Monday, January 21, 2013


What is the Purpose of Music Education?
     Last week, the readings and the discussions in class were full of considerations about the purpose of music in modern education.  In so doing, we considered a few arguments.  One of those arguments was the aesthetic view of music education. Proponents of this view are seemingly in gross disagreement with what they feel is a common trend in music education; that is is for music educators to try to sell the purpose of music education as something to only be considered in support of the other "more important" subject like math, reading and english.  They feel strongly that that is not how music education should be viewed.  They feel that music education is about teaching students how to relate to beautiful music; teaching them what beautiful music is and what it sounds like; how to appreciate it and how to create or compose it; or even critique it.  
     Others feel that music education has more of a praxial purpose.  In other words, they feel as though learning music is not just for the sake of learning music; it is for the sake of understanding music from the perpsective of the musicians or composers who's work is being studied.  They feel very intensely that music should be explored by doing and that while aesthetics are definitely a factor, they should not be the only thing that drives the music education program in schools.  They also seem to feel very strongly that students should learn how to "do" music or become "musicers" (David. Elliot).  

     The socialist view of music education is one indicative of the idea that music education should contribute to helping to shape a better and more civilized society.  Cognitive music educators feel that music should no doubt stimulate the brain and mind by inspiring thought and reason. They feel that this philosophy of music education can also support cognitive thinking in other subjects.  When considering which point of view I most align myself with as a music educator, I find that I agree with the aspects of more than one of them.  I do feel that music education is partly the teaching of aesthetics. The teaching of the beauty of the art of music is integral to the human spirit which lends itself not only to the aesthetic but the socialistic view. However, I have to say that the aesthetic philosophy that music education has no other purpose than to teach students how to percieve and recognize beauty is one I disagree with.  I believe also in the theory that music education should be attained by doing as is the praxis view; and that in that; it will lend itself to the understanding of different types of people and the uses and functions of their music as well as the variety and diversity of the theorhetical and aesthetic value of music from the perspective of many different kinds of people.  However, I do not feel that music should ONLY be learned by doing.  I think there has to be room for listening and evaluating and understanding the feeling or time in the lives of the composers or performers.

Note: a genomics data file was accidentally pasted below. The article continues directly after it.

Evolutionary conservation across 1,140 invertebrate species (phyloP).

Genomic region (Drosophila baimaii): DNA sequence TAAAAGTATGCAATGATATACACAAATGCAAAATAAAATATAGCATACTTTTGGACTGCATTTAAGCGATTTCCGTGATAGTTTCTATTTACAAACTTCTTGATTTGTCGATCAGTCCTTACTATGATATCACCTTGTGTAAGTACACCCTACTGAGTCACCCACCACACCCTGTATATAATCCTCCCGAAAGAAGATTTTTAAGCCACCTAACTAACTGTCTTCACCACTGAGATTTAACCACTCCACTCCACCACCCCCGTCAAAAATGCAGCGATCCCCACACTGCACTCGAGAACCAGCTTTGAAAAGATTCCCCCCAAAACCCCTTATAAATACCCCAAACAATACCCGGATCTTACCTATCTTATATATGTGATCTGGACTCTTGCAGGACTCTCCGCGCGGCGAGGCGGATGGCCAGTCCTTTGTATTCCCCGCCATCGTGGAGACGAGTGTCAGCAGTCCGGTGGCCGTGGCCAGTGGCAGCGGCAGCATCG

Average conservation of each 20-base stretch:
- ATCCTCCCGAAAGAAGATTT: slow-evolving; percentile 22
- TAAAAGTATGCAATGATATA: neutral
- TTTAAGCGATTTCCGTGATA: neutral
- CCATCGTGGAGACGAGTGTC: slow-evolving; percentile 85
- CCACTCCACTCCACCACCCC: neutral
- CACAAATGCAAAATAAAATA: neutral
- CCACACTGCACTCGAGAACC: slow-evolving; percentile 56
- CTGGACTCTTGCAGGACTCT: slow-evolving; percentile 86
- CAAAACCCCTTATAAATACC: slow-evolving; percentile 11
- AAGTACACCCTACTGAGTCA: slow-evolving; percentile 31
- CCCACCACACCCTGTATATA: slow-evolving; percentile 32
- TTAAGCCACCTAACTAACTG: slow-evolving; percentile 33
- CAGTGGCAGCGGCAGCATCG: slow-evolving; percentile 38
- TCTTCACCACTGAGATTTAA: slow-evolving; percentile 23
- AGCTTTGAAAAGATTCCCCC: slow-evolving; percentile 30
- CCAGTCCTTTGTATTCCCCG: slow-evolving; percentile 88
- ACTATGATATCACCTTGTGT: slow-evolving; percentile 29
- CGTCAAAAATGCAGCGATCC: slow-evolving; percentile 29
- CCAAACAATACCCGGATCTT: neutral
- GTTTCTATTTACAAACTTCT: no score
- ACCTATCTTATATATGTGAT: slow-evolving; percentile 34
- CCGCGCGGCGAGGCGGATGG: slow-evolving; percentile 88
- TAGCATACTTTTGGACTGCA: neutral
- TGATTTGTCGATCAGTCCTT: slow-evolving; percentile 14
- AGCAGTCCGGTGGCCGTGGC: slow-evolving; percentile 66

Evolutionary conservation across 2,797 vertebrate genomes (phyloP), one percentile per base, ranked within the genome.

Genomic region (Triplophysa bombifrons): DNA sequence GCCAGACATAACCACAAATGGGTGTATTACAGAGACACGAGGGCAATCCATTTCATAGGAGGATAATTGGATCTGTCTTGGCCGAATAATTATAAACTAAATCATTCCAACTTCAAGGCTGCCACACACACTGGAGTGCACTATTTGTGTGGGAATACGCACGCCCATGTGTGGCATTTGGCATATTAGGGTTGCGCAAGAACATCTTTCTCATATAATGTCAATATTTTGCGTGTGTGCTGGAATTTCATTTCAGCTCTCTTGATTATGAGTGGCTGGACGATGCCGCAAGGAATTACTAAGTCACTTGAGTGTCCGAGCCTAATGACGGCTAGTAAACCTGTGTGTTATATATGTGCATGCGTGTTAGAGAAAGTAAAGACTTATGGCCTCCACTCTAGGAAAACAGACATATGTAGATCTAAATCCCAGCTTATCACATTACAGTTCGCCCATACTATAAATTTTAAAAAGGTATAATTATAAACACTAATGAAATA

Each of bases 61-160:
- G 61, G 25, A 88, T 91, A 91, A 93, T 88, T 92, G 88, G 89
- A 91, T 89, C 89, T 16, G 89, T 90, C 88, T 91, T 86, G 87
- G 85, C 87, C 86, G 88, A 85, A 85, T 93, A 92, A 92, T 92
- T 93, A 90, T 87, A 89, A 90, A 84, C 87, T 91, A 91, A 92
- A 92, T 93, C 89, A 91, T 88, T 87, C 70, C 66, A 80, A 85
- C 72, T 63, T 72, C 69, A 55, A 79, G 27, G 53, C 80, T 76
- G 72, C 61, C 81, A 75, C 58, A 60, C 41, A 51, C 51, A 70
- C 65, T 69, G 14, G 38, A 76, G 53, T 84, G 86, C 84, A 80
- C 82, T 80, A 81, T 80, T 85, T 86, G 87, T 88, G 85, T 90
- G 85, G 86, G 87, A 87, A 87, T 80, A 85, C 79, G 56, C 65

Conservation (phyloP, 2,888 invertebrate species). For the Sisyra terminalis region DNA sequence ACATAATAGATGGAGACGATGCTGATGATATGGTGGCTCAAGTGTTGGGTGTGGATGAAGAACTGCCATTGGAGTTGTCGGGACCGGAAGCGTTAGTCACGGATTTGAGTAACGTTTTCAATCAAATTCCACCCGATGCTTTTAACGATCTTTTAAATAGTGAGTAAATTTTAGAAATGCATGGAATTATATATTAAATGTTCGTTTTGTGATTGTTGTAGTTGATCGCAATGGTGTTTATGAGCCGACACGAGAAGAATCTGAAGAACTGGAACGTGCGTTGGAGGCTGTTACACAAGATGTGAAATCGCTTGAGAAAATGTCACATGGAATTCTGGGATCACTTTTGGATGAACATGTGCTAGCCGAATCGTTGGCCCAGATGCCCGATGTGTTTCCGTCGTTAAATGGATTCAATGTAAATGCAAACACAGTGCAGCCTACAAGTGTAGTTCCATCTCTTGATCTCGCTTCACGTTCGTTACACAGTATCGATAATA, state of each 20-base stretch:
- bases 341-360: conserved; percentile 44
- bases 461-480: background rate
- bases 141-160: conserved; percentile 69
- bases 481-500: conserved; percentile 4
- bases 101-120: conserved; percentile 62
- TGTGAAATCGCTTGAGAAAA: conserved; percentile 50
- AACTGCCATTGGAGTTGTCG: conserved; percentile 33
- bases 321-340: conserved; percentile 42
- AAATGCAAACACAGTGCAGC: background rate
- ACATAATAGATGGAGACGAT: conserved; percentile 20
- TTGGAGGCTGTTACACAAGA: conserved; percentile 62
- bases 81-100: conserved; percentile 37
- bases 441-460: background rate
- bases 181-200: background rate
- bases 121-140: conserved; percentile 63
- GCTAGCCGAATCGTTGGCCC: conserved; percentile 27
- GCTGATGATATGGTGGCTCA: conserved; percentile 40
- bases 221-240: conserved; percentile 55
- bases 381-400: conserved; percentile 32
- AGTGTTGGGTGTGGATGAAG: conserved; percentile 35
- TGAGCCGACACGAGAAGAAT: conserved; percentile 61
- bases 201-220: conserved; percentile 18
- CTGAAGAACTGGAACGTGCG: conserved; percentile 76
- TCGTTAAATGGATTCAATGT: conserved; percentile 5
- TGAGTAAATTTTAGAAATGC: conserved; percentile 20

I do also believe what studies have definitely shown which is that music education contributes to the cognitive functions of students which does in fact help them excel in other subject areas. I feel that it is not helpful to pit one of these philosophies against the other. I think that one of the perks of an American education is the idea of citizenship and democracy which lend itself to the understanding that it takes scholars in many subjects in order to make a society work.  It is not just math or reading or english that is important; or music or foreign language or physical education; nor is it that choral music is more important than private voice instruction or violin or cello or wind ensemble or marching band etc.  What is true is that our society is a society of people who excel at all of those different subjects and every subcategory that falls under them individually.  I think what is more important is to glean the importance of music education from the perspectives of all of these philosophers and allowing that to guide us as music educators to work together with educators in other fields to point students in the direction of their success and our civilization. 

1 comment:

  1. Thoughtful work, Sarah. I empathize with your idea that you are not of one school or the other, but agree with portions of all of them.